If a small planetary body is sufficiently heated (to above 1200° C) it will melt with the heavy elements, such as iron and nickel descending to the molten interior. The original material composing the body forms layers with distinct compositions.
The core (center) region is metallic and composed primarily of iron and nickel with the addition of trace amounts of other elements such as iridium.
Above the core is the mantle, which is rich in olivine. Pallasites originate in the mantle and contain distinctive olivine crystals embedded in a nickel/iron matrix. Iron meteorites are fragments of the parent's core itself.
Above the mantle lies the crust. This is a basaltic type rock and is the region where the following meteorite types originate.
Eucrites are meteorites originating from the surface of such a body. They are low in the elements that tend to accumulate in the core and thus richer in the lighter minerals such as the silicates. Eucrites are similar to earthly basalts with the typical very fine crystal structure.
Diogenites are composed of minerals similar to the Eucrites but that have cooled slowly, well below the surface of the parent body. The larger crystal grain distinguishes Diogenites.
Howardites are samples of regolith composed of a mixture of Eucrite, Diogenite, and the remains of the impacting bodies that cratered the surface of the parent body.
Isotopic analysis indicates that the differentiated bodies formed between 4.56 and 4.45 billion years ago. The lava that formed the Eucrites dates from between 4.53 and 4.56 billion years ago. The heating that produced this differentiation occurred at the same time as the heating which altered the chondrite parent bodies, but to a much more severe degree.
Howardites, Eucrites, and Diogenites are known as HED meteorites. They are frequently referred to as achondrites.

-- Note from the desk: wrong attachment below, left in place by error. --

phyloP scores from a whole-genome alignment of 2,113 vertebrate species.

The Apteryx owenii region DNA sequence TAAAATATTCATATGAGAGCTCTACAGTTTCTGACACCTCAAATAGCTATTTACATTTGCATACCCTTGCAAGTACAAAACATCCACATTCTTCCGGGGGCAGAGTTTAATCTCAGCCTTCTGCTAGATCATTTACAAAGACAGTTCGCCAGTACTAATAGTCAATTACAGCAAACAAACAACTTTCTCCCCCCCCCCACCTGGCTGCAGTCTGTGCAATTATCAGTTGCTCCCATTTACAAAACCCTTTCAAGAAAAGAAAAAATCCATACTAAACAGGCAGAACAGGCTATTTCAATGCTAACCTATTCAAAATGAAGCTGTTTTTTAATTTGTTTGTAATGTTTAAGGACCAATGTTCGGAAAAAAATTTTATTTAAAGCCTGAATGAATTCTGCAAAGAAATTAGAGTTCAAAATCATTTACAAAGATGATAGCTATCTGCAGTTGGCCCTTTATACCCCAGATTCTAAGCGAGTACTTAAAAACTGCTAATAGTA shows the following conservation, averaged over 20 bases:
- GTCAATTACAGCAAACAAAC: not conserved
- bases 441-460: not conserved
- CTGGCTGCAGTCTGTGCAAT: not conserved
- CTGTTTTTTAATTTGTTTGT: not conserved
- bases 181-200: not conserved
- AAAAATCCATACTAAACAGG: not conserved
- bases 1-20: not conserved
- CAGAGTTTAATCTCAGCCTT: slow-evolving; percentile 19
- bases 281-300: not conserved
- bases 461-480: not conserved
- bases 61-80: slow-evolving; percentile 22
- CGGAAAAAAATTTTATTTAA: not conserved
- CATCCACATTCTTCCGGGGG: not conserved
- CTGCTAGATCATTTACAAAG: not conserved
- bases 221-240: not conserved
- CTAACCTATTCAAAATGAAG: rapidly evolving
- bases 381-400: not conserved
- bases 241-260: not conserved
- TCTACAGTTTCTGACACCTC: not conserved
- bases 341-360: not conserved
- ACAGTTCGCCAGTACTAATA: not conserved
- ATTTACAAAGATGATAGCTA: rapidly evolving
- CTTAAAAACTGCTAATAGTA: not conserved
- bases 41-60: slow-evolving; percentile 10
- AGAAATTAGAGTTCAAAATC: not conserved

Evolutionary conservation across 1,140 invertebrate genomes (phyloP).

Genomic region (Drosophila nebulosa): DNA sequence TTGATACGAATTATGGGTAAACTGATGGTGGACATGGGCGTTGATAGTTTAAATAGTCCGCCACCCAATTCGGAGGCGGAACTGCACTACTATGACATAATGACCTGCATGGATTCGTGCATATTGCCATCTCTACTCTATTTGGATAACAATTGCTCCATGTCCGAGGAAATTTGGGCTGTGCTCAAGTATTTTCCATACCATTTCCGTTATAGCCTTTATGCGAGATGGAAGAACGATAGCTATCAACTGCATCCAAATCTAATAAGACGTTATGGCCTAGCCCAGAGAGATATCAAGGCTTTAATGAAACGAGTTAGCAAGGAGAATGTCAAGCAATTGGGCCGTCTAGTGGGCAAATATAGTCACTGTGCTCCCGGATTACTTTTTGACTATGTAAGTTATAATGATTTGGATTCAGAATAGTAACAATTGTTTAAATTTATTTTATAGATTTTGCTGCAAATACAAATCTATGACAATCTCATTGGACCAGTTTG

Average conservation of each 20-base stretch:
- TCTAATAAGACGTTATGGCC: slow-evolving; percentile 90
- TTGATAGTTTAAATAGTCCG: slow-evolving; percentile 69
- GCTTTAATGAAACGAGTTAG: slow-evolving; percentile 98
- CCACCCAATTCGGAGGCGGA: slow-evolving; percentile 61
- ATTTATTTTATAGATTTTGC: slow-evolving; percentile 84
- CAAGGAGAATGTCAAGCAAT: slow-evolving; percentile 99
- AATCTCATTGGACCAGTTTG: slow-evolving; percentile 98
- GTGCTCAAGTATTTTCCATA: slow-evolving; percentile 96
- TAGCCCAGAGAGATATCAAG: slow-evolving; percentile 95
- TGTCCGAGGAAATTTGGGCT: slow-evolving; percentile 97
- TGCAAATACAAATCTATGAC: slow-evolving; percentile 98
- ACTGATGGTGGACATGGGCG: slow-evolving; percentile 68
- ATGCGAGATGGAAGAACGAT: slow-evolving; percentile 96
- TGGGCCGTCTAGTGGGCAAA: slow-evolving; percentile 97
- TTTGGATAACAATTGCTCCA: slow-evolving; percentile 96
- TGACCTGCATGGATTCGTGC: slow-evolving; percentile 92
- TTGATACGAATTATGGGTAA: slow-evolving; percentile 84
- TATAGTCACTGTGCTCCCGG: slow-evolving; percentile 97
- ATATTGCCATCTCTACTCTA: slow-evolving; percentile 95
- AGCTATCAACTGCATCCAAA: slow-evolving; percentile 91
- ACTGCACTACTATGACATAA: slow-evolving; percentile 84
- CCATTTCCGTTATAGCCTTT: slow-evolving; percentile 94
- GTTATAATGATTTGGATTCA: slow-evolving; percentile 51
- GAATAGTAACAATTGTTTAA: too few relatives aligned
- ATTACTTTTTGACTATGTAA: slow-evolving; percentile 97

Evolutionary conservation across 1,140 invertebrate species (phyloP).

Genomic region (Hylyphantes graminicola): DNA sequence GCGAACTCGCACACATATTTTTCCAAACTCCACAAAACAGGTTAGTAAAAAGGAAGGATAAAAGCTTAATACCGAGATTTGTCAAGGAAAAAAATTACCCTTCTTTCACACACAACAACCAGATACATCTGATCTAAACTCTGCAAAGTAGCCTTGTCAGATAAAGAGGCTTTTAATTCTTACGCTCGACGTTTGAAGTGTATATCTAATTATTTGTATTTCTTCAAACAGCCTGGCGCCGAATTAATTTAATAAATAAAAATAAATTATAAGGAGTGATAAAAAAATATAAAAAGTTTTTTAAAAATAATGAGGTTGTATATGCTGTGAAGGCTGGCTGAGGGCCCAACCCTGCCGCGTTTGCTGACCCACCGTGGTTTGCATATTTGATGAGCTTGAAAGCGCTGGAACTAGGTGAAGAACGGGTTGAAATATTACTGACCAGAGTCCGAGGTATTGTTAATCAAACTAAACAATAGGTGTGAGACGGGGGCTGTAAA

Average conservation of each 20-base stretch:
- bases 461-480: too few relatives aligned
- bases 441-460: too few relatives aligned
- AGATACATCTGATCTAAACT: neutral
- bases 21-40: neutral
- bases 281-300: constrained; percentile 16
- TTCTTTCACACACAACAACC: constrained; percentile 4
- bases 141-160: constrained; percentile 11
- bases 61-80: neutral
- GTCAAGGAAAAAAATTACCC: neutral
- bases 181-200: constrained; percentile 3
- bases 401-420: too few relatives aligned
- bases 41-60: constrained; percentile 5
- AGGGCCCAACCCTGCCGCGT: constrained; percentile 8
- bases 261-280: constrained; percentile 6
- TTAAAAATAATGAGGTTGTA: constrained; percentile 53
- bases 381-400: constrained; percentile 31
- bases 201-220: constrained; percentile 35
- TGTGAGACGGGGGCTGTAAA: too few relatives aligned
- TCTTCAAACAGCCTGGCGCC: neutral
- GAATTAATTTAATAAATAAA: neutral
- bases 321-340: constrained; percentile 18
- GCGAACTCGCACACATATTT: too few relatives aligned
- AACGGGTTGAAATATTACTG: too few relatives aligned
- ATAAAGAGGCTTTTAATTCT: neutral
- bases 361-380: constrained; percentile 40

There are other achondrites recognized as well. Their origin is poorly understood. These rare meteorites are called Aubrites, Angrites, and Urelites. Urelites are the only achondrites found to contain significant free metal.
Aubrites, also called enstatite achondrites, are composed mostly of the orthopyroxene Enstatite (MgSiO3). Aubrites are named for a meteorite that fell near Nyons, France in 1836. Aubrites have a white interior and a light-colored fusion crust. The suite of accessory minerals found in aubrites indicate their origin is magmatic with reducing conditions present. Most aubrites are brecciated indicating a violent collisional history. The light spectra of aubrites is similar to asteroid 44 Nysa and a small near-earth asteroid 3103 Eger. Eger is suspected of being the actual parent body of the aubrite meteorites.
Angrites are composed of augite with some olivine and troilite. Angrites are named for the Angra dos Reis meteorite which fell in Rio de Janerio, Brazil in 1869. Angrites are basaltic with small round vesicles to 2.6 centimeters in diameter. Angrites are the oldest igneous rocks known to date having formed about 4.55 billion years ago. Thought to have formed on one of the earliest differentiated planetesimals, two potential parents bodies have been identified, 289 Nenetta and 3819 Robinson.
Ureilites are named for Novo Urei, Morodava Republic, Russia where several meteorites fell in 1886. The origin of ureilites is enigmatic. Mineral and isotopic compositins suggest they represent primitive achondrites that have been subjected to at least partial melting. Other chemical characteristics suggest that ureilites come from a moderately differentiated C-class asteroid that had been in a collision and then re-cooled. Recent ureilite finds do not indicate they have been shocked so perhaps we are studying ureilites with differing origins and histories.
Meteorites; Their Impact on Science and History. Brigitte Zanda and Monica Rotaru Cambridge Press. 2001
Meteorites. Alain Carion